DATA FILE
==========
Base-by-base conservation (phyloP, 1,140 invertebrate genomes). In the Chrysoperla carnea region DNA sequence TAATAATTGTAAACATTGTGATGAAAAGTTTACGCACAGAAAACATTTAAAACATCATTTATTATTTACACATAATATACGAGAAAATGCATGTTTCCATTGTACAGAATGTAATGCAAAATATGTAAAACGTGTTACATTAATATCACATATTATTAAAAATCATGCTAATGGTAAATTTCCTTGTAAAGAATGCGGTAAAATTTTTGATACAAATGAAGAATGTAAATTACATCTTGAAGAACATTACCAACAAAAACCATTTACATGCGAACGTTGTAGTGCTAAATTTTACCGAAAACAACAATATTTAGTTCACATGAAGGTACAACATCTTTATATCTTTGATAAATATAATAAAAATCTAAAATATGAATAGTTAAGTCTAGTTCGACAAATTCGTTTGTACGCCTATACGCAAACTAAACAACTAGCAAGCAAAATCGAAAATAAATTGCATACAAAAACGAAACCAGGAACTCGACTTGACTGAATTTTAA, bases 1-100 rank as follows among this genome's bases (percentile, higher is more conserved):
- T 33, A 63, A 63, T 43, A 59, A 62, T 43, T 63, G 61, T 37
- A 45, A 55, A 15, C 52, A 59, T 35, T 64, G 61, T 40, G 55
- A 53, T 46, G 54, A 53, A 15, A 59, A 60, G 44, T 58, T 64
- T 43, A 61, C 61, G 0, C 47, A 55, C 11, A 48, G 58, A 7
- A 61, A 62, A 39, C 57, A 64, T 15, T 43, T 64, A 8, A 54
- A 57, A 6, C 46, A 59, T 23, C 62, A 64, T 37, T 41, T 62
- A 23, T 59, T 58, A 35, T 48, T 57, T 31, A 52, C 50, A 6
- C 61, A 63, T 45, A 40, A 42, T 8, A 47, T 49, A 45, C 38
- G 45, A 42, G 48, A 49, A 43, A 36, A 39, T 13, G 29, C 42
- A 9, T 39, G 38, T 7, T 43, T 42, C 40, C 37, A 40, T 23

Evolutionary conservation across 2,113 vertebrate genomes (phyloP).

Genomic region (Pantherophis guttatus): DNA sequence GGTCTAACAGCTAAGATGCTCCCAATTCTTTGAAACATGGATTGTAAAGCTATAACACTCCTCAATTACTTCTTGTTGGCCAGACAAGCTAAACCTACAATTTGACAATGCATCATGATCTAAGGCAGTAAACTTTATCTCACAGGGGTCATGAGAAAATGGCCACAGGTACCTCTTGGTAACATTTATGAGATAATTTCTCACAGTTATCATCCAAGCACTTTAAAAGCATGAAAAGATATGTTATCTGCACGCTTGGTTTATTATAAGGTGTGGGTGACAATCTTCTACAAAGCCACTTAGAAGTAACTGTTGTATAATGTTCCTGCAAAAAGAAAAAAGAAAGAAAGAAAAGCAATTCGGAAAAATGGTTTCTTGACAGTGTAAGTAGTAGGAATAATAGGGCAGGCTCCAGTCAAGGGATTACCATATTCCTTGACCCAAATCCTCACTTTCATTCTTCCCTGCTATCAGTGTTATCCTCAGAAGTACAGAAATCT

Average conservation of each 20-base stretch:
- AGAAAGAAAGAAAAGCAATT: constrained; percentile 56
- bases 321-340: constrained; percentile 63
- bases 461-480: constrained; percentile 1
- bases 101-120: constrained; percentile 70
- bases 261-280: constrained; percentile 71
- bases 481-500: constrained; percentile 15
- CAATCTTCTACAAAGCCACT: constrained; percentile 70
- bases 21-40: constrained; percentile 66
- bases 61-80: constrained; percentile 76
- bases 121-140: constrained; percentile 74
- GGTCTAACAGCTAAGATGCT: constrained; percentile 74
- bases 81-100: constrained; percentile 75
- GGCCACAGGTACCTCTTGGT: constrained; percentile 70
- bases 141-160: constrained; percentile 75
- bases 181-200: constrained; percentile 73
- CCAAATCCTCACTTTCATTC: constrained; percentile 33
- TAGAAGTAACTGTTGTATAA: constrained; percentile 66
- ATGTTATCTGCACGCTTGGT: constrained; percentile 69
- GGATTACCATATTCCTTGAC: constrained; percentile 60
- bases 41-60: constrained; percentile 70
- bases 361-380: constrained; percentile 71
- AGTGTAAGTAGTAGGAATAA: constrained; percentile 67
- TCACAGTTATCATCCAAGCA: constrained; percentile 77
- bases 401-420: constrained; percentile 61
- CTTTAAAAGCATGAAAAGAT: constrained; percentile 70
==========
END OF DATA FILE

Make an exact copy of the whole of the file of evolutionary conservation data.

Base-by-base conservation (phyloP, 1,140 invertebrate genomes). In the Chrysoperla carnea region DNA sequence TAATAATTGTAAACATTGTGATGAAAAGTTTACGCACAGAAAACATTTAAAACATCATTTATTATTTACACATAATATACGAGAAAATGCATGTTTCCATTGTACAGAATGTAATGCAAAATATGTAAAACGTGTTACATTAATATCACATATTATTAAAAATCATGCTAATGGTAAATTTCCTTGTAAAGAATGCGGTAAAATTTTTGATACAAATGAAGAATGTAAATTACATCTTGAAGAACATTACCAACAAAAACCATTTACATGCGAACGTTGTAGTGCTAAATTTTACCGAAAACAACAATATTTAGTTCACATGAAGGTACAACATCTTTATATCTTTGATAAATATAATAAAAATCTAAAATATGAATAGTTAAGTCTAGTTCGACAAATTCGTTTGTACGCCTATACGCAAACTAAACAACTAGCAAGCAAAATCGAAAATAAATTGCATACAAAAACGAAACCAGGAACTCGACTTGACTGAATTTTAA, bases 1-100 rank as follows among this genome's bases (percentile, higher is more conserved):
- T 33, A 63, A 63, T 43, A 59, A 62, T 43, T 63, G 61, T 37
- A 45, A 55, A 15, C 52, A 59, T 35, T 64, G 61, T 40, G 55
- A 53, T 46, G 54, A 53, A 15, A 59, A 60, G 44, T 58, T 64
- T 43, A 61, C 61, G 0, C 47, A 55, C 11, A 48, G 58, A 7
- A 61, A 62, A 39, C 57, A 64, T 15, T 43, T 64, A 8, A 54
- A 57, A 6, C 46, A 59, T 23, C 62, A 64, T 37, T 41, T 62
- A 23, T 59, T 58, A 35, T 48, T 57, T 31, A 52, C 50, A 6
- C 61, A 63, T 45, A 40, A 42, T 8, A 47, T 49, A 45, C 38
- G 45, A 42, G 48, A 49, A 43, A 36, A 39, T 13, G 29, C 42
- A 9, T 39, G 38, T 7, T 43, T 42, C 40, C 37, A 40, T 23

Evolutionary conservation across 2,113 vertebrate genomes (phyloP).

Genomic region (Pantherophis guttatus): DNA sequence GGTCTAACAGCTAAGATGCTCCCAATTCTTTGAAACATGGATTGTAAAGCTATAACACTCCTCAATTACTTCTTGTTGGCCAGACAAGCTAAACCTACAATTTGACAATGCATCATGATCTAAGGCAGTAAACTTTATCTCACAGGGGTCATGAGAAAATGGCCACAGGTACCTCTTGGTAACATTTATGAGATAATTTCTCACAGTTATCATCCAAGCACTTTAAAAGCATGAAAAGATATGTTATCTGCACGCTTGGTTTATTATAAGGTGTGGGTGACAATCTTCTACAAAGCCACTTAGAAGTAACTGTTGTATAATGTTCCTGCAAAAAGAAAAAAGAAAGAAAGAAAAGCAATTCGGAAAAATGGTTTCTTGACAGTGTAAGTAGTAGGAATAATAGGGCAGGCTCCAGTCAAGGGATTACCATATTCCTTGACCCAAATCCTCACTTTCATTCTTCCCTGCTATCAGTGTTATCCTCAGAAGTACAGAAATCT

Average conservation of each 20-base stretch:
- AGAAAGAAAGAAAAGCAATT: constrained; percentile 56
- bases 321-340: constrained; percentile 63
- bases 461-480: constrained; percentile 1
- bases 101-120: constrained; percentile 70
- bases 261-280: constrained; percentile 71
- bases 481-500: constrained; percentile 15
- CAATCTTCTACAAAGCCACT: constrained; percentile 70
- bases 21-40: constrained; percentile 66
- bases 61-80: constrained; percentile 76
- bases 121-140: constrained; percentile 74
- GGTCTAACAGCTAAGATGCT: constrained; percentile 74
- bases 81-100: constrained; percentile 75
- GGCCACAGGTACCTCTTGGT: constrained; percentile 70
- bases 141-160: constrained; percentile 75
- bases 181-200: constrained; percentile 73
- CCAAATCCTCACTTTCATTC: constrained; percentile 33
- TAGAAGTAACTGTTGTATAA: constrained; percentile 66
- ATGTTATCTGCACGCTTGGT: constrained; percentile 69
- GGATTACCATATTCCTTGAC: constrained; percentile 60
- bases 41-60: constrained; percentile 70
- bases 361-380: constrained; percentile 71
- AGTGTAAGTAGTAGGAATAA: constrained; percentile 67
- TCACAGTTATCATCCAAGCA: constrained; percentile 77
- bases 401-420: constrained; percentile 61
- CTTTAAAAGCATGAAAAGAT: constrained; percentile 70